'Drivers of change': beavers released on National Trust land to ease flooding risk

Source(s): Guardian, the (UK)
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The aim of releasing a pair of beavers on to National Trust land at the Holnicote estate in Somerset is to ease flooding and increase biodiversity. “It’s an exciting moment,” said Ben Eardley, the project manager for the National Trust at Holnicote, as the female beaver found a bramble-covered ledge to hide away in. “The beavers will shake this place up, they’re a real driver of change.”


In time, Eardley said, the beavers will thin out the trees in their 2.7-hectare home, bringing in more light and with it more flora and fauna – birds, invertebrates, other mammals. Another big hope is that the dams they build will slow the flow of water, easing the risk of flooding downstream.


Beavers were hunted to extinction in the UK 400 years ago for their fur, meat and scent glands. In recent years there has been a series of controlled reintroductions, including one by the government in the Forest of Dean, Gloucestershire, as solutions are sought to tackle flooding. A wild colony also appears to have re-established itself spontaneously in the River Otter in Devon.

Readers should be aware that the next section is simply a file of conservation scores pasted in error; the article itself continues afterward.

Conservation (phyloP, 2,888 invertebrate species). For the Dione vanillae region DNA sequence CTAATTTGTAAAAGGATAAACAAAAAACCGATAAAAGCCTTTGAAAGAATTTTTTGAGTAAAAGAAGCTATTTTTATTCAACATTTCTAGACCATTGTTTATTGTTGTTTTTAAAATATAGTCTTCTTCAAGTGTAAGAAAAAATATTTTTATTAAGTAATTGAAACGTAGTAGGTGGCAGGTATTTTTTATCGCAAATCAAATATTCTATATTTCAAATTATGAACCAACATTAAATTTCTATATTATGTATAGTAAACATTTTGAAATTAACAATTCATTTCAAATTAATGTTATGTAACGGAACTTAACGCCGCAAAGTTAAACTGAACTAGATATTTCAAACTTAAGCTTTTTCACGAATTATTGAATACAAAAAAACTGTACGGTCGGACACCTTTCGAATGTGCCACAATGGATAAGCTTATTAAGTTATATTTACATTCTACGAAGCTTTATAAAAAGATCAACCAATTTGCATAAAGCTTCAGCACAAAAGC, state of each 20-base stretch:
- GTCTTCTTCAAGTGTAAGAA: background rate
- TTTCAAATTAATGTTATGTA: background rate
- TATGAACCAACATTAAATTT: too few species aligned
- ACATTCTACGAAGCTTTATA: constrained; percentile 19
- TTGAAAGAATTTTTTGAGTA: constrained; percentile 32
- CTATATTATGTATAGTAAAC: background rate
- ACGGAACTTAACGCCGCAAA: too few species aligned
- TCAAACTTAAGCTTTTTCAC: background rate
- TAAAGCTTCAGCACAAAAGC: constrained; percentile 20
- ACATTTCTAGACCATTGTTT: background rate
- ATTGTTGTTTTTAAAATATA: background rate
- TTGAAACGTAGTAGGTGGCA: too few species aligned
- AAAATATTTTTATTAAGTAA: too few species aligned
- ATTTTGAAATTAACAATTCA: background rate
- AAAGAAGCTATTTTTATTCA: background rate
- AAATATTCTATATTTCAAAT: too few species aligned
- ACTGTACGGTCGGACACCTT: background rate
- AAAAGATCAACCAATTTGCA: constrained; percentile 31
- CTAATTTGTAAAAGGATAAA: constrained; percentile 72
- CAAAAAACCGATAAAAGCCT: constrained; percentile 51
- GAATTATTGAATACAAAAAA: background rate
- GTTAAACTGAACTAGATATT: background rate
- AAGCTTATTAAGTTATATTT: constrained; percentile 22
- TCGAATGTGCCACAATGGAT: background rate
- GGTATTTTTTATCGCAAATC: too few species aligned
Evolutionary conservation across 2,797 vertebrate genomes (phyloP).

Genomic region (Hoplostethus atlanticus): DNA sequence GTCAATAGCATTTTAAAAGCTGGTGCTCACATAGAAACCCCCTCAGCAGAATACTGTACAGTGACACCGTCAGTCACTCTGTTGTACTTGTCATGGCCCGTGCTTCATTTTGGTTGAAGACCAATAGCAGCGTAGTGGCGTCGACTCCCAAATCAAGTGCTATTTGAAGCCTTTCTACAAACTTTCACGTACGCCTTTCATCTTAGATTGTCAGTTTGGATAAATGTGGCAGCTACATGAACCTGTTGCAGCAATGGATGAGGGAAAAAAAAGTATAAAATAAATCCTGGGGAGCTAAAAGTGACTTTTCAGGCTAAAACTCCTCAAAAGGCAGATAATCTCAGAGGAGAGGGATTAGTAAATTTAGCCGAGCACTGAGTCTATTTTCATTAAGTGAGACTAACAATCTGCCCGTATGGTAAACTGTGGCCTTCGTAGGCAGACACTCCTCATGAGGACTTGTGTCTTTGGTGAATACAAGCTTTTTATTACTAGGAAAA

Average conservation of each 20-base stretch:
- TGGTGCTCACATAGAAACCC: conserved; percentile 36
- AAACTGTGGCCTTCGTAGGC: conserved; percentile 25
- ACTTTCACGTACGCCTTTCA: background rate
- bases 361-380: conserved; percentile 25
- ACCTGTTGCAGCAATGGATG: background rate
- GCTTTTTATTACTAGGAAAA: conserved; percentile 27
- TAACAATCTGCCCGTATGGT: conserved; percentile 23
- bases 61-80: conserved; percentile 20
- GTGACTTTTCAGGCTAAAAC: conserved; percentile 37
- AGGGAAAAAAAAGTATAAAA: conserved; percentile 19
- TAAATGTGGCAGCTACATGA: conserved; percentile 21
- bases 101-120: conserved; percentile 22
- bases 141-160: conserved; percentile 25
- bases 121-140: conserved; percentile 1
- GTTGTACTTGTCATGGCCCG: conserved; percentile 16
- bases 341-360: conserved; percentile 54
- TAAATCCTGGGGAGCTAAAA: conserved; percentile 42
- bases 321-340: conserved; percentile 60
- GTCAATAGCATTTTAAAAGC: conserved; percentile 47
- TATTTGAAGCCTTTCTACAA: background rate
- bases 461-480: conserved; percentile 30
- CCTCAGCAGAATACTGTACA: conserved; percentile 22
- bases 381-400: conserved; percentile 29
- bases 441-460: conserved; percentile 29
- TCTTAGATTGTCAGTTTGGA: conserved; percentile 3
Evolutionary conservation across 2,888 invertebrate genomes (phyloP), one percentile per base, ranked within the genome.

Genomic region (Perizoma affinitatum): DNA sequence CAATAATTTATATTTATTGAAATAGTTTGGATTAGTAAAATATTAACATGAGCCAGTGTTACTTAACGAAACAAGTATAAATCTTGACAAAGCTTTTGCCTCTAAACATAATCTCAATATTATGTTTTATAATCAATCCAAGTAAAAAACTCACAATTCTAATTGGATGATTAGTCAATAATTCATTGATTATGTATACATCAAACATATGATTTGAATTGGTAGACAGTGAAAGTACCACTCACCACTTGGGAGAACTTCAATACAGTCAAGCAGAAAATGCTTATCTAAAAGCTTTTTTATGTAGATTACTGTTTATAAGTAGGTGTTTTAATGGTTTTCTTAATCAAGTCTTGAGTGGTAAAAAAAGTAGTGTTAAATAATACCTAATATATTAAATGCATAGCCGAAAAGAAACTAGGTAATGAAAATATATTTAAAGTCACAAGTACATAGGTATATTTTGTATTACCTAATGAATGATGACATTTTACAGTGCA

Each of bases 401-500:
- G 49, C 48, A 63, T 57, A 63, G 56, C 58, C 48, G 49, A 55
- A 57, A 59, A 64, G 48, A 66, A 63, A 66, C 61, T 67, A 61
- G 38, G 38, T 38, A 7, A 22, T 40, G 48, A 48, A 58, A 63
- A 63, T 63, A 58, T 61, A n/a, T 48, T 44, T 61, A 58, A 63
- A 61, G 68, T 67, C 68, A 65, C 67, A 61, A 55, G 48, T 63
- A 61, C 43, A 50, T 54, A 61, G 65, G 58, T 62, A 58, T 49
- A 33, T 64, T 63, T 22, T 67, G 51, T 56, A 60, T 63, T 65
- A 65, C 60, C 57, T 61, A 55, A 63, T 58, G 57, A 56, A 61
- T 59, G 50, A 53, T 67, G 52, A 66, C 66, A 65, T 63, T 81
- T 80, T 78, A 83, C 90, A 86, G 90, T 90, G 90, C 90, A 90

But hikers will see their work at first hand. Eardley said: “As ecosystem engineers the beavers will develop wetland habitat, increasing the variety and richness of wildlife in the local landscape. Their presence in our river catchments is a sustainable way to help make our landscape more resilient to climate change and the extremes of weather it will bring.


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